San Juan Mountains Wilderness Act
Facts and Information
LATEST UPDATE: In January 2019, Colorado Senator Michael Bennet and Congressman Joe Neguse introduced the Colorado Outdoor Recreation & Economy (CORE) Act, which includes the San Juan Mountains Wilderness Act along with three other public land protection bills.
HISTORICALLY: In April 2018, Senator Bennet introduced the San Juan Mountains Wilderness Act (SJMWA), which protects nearly 60,000 acres in the heart of the San Juan Mountains.
Former Congressman John Salazar originally introduced SJMWA in 2009.
The SJMWA was developed collaboratively with local communities, businesses, and user groups.
County Commissions in Ouray, San Juan, and San Miguel support the act.
Town Councils in Mountain Village, Norwood, Ophir, Ridgway, and Telluride also support the act.
Approximately 60,000 acres would be protected under this act.
Wilderness Designations include:
31,488 acres of NEW wilderness areas
23,000 acres are additions to the existing Lizard Head and Mount Sneffels Wilderness Areas
8,600 acres surrounding McKenna Peak, which is currently a Wilderness Study Area, would be designated as wilderness under the act. This would be the first desert peak designated as wilderness in southwest Colorado.
Special Management Areas (SMA) include:
21,675 acres as the Sheep Mountain SMA – one of the largest roadless areas in Colorado not currently designated wilderness
792 acres as the Liberty Bell East SMA would round out existing wilderness designations and put the iconic Sneffels Peak within wilderness
6,590 acres of Naturita Canyon, a tributary of the San Miguel, would be protected from future oil and gas leasing
Headwaters of San Miguel, Uncompahgre, and Animas rivers would be protected by the act.
The bill footprint covers 17 total river miles
2.5 miles of Colorado River cutthroat trout (CRCT) habitat are encompassed in the bill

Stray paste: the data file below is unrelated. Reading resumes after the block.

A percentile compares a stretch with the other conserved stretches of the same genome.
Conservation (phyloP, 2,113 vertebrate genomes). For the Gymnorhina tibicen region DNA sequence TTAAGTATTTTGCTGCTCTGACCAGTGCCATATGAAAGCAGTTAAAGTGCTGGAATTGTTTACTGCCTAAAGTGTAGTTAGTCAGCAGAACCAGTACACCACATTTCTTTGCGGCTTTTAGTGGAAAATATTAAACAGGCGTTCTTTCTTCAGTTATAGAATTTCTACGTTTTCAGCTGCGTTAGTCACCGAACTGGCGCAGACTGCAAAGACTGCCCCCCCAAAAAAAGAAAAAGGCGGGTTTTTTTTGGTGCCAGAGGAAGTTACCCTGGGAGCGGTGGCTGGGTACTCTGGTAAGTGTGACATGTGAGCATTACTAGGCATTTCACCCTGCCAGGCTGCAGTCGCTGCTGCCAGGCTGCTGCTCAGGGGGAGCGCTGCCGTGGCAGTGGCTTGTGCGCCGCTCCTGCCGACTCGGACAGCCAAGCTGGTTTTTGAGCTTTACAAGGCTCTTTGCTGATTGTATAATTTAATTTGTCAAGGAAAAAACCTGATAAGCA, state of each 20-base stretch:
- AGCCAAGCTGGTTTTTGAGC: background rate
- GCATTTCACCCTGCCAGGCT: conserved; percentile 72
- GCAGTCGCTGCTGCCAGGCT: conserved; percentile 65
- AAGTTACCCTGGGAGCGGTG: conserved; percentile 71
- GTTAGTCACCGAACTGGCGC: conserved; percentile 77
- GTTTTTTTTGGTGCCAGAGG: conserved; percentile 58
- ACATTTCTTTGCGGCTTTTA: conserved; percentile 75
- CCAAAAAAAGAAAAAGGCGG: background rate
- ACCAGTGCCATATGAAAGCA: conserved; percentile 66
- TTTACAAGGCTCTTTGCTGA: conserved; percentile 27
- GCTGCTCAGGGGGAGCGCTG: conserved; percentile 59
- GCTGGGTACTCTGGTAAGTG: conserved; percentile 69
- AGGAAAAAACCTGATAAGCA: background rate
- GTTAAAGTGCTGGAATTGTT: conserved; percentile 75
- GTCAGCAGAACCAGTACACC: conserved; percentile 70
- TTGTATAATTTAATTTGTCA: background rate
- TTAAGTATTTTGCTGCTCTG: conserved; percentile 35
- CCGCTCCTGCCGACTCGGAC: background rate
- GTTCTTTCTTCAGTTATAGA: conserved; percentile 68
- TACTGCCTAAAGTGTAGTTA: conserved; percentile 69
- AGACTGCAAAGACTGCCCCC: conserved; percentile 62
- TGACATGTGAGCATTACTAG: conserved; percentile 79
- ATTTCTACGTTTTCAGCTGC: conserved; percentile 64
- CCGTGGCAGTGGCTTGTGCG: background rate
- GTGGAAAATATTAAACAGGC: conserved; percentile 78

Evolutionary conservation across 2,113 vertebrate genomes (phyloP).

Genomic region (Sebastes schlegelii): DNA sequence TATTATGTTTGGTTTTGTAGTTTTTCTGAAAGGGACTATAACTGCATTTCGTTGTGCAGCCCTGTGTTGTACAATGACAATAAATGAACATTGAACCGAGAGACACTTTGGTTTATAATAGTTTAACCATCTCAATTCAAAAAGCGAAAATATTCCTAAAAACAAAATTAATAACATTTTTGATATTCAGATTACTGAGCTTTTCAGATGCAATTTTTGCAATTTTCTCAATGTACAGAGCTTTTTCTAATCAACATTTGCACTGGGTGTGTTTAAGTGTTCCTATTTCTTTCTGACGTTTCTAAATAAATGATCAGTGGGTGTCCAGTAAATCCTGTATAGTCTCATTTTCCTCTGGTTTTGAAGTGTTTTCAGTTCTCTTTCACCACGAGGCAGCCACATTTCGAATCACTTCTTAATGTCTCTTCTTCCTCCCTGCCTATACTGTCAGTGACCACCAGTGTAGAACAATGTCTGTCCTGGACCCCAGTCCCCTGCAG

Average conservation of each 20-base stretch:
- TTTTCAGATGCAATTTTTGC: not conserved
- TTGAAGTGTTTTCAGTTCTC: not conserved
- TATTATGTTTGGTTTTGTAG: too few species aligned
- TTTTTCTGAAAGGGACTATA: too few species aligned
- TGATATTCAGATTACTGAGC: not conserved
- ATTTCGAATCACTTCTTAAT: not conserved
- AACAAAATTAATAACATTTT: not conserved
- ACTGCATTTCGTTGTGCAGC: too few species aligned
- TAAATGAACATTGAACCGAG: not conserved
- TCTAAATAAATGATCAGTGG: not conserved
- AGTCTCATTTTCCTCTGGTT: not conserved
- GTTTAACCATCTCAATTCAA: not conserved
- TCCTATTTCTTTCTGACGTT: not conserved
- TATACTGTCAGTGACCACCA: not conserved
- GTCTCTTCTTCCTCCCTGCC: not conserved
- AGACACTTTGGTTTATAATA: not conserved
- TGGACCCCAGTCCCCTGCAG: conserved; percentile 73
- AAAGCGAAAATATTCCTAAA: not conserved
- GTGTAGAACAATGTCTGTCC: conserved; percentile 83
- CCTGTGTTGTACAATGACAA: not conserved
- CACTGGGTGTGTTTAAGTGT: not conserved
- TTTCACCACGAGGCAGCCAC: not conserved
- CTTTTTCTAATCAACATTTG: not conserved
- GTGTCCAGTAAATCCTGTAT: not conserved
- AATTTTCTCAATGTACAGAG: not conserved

CRCT occupy less than 10% of their historic range. Additional habitat protections are critical to their survival.
The act expands watershed and riparian area protections. The municipal water supply of Norwood would be protected through the mineral withdrawal in Naturita Canyon.
The act would protect scenic vistas, watersheds, and wildlife habitat in such iconic areas as the Sneffels Range, Lizard Head, Ice Lake Basin, and Sheep Mountain.
Includes habitat sanctuaries for all big game species in Colorado
Protects important linkage corridors for elk, deer, and Rocky Mountain bighorn sheep
One of the most productive mule deer units in Colorado
Protections for endangered habitats of the Gunnison sage grouse, Canada Lynx, and Mexican spotted owl are also included.
In Colorado, hunters, anglers, and wildlife viewers had a $5.1 billion economic impact in 2017.
Colorado Parks and Wildlife 2017 Fact Sheet
Residents of the 3rd Congressional district spend nearly $2.2 billion on recreation per year.
Outdoor Industry Association 2017 Economic Impact Report
RECREATION AND OTHER PROTECTIONS
The act protects areas adjacent to popular four-wheel drive routes, such as Yankee Boy Basin.
Exceptions have been made for current permittees for established running races, helicopter operations, and other recreation considerations already in effect.